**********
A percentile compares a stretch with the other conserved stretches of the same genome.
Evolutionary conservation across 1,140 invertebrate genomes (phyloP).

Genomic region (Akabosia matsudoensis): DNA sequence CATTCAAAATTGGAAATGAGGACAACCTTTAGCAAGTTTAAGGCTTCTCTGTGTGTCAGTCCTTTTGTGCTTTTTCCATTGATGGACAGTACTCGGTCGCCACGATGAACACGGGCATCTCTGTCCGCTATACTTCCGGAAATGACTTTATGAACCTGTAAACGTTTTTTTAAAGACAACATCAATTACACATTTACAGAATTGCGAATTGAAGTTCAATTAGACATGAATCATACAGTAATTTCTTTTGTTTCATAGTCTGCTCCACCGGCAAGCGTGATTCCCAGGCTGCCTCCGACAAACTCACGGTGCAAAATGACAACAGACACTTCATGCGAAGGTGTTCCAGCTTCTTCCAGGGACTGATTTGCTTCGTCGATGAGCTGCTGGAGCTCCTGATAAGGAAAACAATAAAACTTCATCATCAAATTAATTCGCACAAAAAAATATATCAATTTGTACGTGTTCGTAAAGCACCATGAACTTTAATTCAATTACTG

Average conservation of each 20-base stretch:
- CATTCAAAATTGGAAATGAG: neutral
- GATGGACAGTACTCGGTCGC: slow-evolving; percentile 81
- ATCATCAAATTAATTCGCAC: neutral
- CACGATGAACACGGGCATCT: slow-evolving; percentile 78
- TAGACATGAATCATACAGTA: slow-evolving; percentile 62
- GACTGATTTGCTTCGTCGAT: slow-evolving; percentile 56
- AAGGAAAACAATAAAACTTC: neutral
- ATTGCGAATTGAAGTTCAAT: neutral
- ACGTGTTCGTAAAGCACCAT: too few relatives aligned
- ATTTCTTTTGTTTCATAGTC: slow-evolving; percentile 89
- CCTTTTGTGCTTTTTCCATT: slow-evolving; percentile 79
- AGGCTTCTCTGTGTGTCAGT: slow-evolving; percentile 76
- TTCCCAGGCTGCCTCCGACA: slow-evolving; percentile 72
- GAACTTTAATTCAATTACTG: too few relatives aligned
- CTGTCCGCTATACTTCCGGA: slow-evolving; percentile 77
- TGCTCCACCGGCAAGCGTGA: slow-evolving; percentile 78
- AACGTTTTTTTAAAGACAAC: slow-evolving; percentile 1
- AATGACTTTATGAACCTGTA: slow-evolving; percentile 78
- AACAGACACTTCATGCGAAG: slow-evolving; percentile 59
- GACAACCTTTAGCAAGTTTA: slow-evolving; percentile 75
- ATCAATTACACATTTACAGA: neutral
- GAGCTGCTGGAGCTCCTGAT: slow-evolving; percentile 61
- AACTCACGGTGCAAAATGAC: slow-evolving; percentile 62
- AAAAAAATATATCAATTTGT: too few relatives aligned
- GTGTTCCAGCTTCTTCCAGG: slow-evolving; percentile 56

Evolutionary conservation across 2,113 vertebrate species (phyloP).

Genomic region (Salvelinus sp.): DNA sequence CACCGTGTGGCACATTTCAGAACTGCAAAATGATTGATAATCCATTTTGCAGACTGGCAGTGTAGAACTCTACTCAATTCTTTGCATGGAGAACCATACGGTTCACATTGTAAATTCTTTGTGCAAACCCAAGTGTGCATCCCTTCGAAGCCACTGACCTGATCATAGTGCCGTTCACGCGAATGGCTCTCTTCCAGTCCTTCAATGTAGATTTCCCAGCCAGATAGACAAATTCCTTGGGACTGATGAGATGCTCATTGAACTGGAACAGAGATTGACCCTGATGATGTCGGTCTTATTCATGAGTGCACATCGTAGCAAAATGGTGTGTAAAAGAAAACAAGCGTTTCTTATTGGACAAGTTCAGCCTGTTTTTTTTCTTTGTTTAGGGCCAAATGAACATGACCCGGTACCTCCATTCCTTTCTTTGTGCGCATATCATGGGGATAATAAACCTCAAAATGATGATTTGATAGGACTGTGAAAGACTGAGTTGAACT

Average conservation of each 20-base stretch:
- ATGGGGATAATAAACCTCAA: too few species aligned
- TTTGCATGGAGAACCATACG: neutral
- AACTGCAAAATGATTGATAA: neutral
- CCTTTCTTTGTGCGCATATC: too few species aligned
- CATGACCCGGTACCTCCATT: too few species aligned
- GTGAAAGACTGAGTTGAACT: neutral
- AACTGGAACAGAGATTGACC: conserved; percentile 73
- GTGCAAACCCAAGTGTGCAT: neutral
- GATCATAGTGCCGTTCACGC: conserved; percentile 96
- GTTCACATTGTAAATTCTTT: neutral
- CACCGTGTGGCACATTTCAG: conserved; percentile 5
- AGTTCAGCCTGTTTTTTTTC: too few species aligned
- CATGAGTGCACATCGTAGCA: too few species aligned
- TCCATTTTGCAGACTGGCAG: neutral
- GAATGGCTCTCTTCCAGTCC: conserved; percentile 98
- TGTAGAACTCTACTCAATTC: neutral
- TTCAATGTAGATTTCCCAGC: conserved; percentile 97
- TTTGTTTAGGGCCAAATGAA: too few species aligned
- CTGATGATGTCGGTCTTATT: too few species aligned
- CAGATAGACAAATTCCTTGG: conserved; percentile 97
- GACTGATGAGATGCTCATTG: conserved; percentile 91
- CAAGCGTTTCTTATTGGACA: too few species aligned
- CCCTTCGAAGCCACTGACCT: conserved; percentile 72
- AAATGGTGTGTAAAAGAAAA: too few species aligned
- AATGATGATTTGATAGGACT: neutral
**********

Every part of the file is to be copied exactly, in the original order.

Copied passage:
A percentile compares a stretch with the other conserved stretches of the same genome.
Evolutionary conservation across 1,140 invertebrate genomes (phyloP).

Genomic region (Akabosia matsudoensis): DNA sequence CATTCAAAATTGGAAATGAGGACAACCTTTAGCAAGTTTAAGGCTTCTCTGTGTGTCAGTCCTTTTGTGCTTTTTCCATTGATGGACAGTACTCGGTCGCCACGATGAACACGGGCATCTCTGTCCGCTATACTTCCGGAAATGACTTTATGAACCTGTAAACGTTTTTTTAAAGACAACATCAATTACACATTTACAGAATTGCGAATTGAAGTTCAATTAGACATGAATCATACAGTAATTTCTTTTGTTTCATAGTCTGCTCCACCGGCAAGCGTGATTCCCAGGCTGCCTCCGACAAACTCACGGTGCAAAATGACAACAGACACTTCATGCGAAGGTGTTCCAGCTTCTTCCAGGGACTGATTTGCTTCGTCGATGAGCTGCTGGAGCTCCTGATAAGGAAAACAATAAAACTTCATCATCAAATTAATTCGCACAAAAAAATATATCAATTTGTACGTGTTCGTAAAGCACCATGAACTTTAATTCAATTACTG

Average conservation of each 20-base stretch:
- CATTCAAAATTGGAAATGAG: neutral
- GATGGACAGTACTCGGTCGC: slow-evolving; percentile 81
- ATCATCAAATTAATTCGCAC: neutral
- CACGATGAACACGGGCATCT: slow-evolving; percentile 78
- TAGACATGAATCATACAGTA: slow-evolving; percentile 62
- GACTGATTTGCTTCGTCGAT: slow-evolving; percentile 56
- AAGGAAAACAATAAAACTTC: neutral
- ATTGCGAATTGAAGTTCAAT: neutral
- ACGTGTTCGTAAAGCACCAT: too few relatives aligned
- ATTTCTTTTGTTTCATAGTC: slow-evolving; percentile 89
- CCTTTTGTGCTTTTTCCATT: slow-evolving; percentile 79
- AGGCTTCTCTGTGTGTCAGT: slow-evolving; percentile 76
- TTCCCAGGCTGCCTCCGACA: slow-evolving; percentile 72
- GAACTTTAATTCAATTACTG: too few relatives aligned
- CTGTCCGCTATACTTCCGGA: slow-evolving; percentile 77
- TGCTCCACCGGCAAGCGTGA: slow-evolving; percentile 78
- AACGTTTTTTTAAAGACAAC: slow-evolving; percentile 1
- AATGACTTTATGAACCTGTA: slow-evolving; percentile 78
- AACAGACACTTCATGCGAAG: slow-evolving; percentile 59
- GACAACCTTTAGCAAGTTTA: slow-evolving; percentile 75
- ATCAATTACACATTTACAGA: neutral
- GAGCTGCTGGAGCTCCTGAT: slow-evolving; percentile 61
- AACTCACGGTGCAAAATGAC: slow-evolving; percentile 62
- AAAAAAATATATCAATTTGT: too few relatives aligned
- GTGTTCCAGCTTCTTCCAGG: slow-evolving; percentile 56

Evolutionary conservation across 2,113 vertebrate species (phyloP).

Genomic region (Salvelinus sp.): DNA sequence CACCGTGTGGCACATTTCAGAACTGCAAAATGATTGATAATCCATTTTGCAGACTGGCAGTGTAGAACTCTACTCAATTCTTTGCATGGAGAACCATACGGTTCACATTGTAAATTCTTTGTGCAAACCCAAGTGTGCATCCCTTCGAAGCCACTGACCTGATCATAGTGCCGTTCACGCGAATGGCTCTCTTCCAGTCCTTCAATGTAGATTTCCCAGCCAGATAGACAAATTCCTTGGGACTGATGAGATGCTCATTGAACTGGAACAGAGATTGACCCTGATGATGTCGGTCTTATTCATGAGTGCACATCGTAGCAAAATGGTGTGTAAAAGAAAACAAGCGTTTCTTATTGGACAAGTTCAGCCTGTTTTTTTTCTTTGTTTAGGGCCAAATGAACATGACCCGGTACCTCCATTCCTTTCTTTGTGCGCATATCATGGGGATAATAAACCTCAAAATGATGATTTGATAGGACTGTGAAAGACTGAGTTGAACT

Average conservation of each 20-base stretch:
- ATGGGGATAATAAACCTCAA: too few species aligned
- TTTGCATGGAGAACCATACG: neutral
- AACTGCAAAATGATTGATAA: neutral
- CCTTTCTTTGTGCGCATATC: too few species aligned
- CATGACCCGGTACCTCCATT: too few species aligned
- GTGAAAGACTGAGTTGAACT: neutral
- AACTGGAACAGAGATTGACC: conserved; percentile 73
- GTGCAAACCCAAGTGTGCAT: neutral
- GATCATAGTGCCGTTCACGC: conserved; percentile 96
- GTTCACATTGTAAATTCTTT: neutral
- CACCGTGTGGCACATTTCAG: conserved; percentile 5
- AGTTCAGCCTGTTTTTTTTC: too few species aligned
- CATGAGTGCACATCGTAGCA: too few species aligned
- TCCATTTTGCAGACTGGCAG: neutral
- GAATGGCTCTCTTCCAGTCC: conserved; percentile 98
- TGTAGAACTCTACTCAATTC: neutral
- TTCAATGTAGATTTCCCAGC: conserved; percentile 97
- TTTGTTTAGGGCCAAATGAA: too few species aligned
- CTGATGATGTCGGTCTTATT: too few species aligned
- CAGATAGACAAATTCCTTGG: conserved; percentile 97
- GACTGATGAGATGCTCATTG: conserved; percentile 91
- CAAGCGTTTCTTATTGGACA: too few species aligned
- CCCTTCGAAGCCACTGACCT: conserved; percentile 72
- AAATGGTGTGTAAAAGAAAA: too few species aligned
- AATGATGATTTGATAGGACT: neutral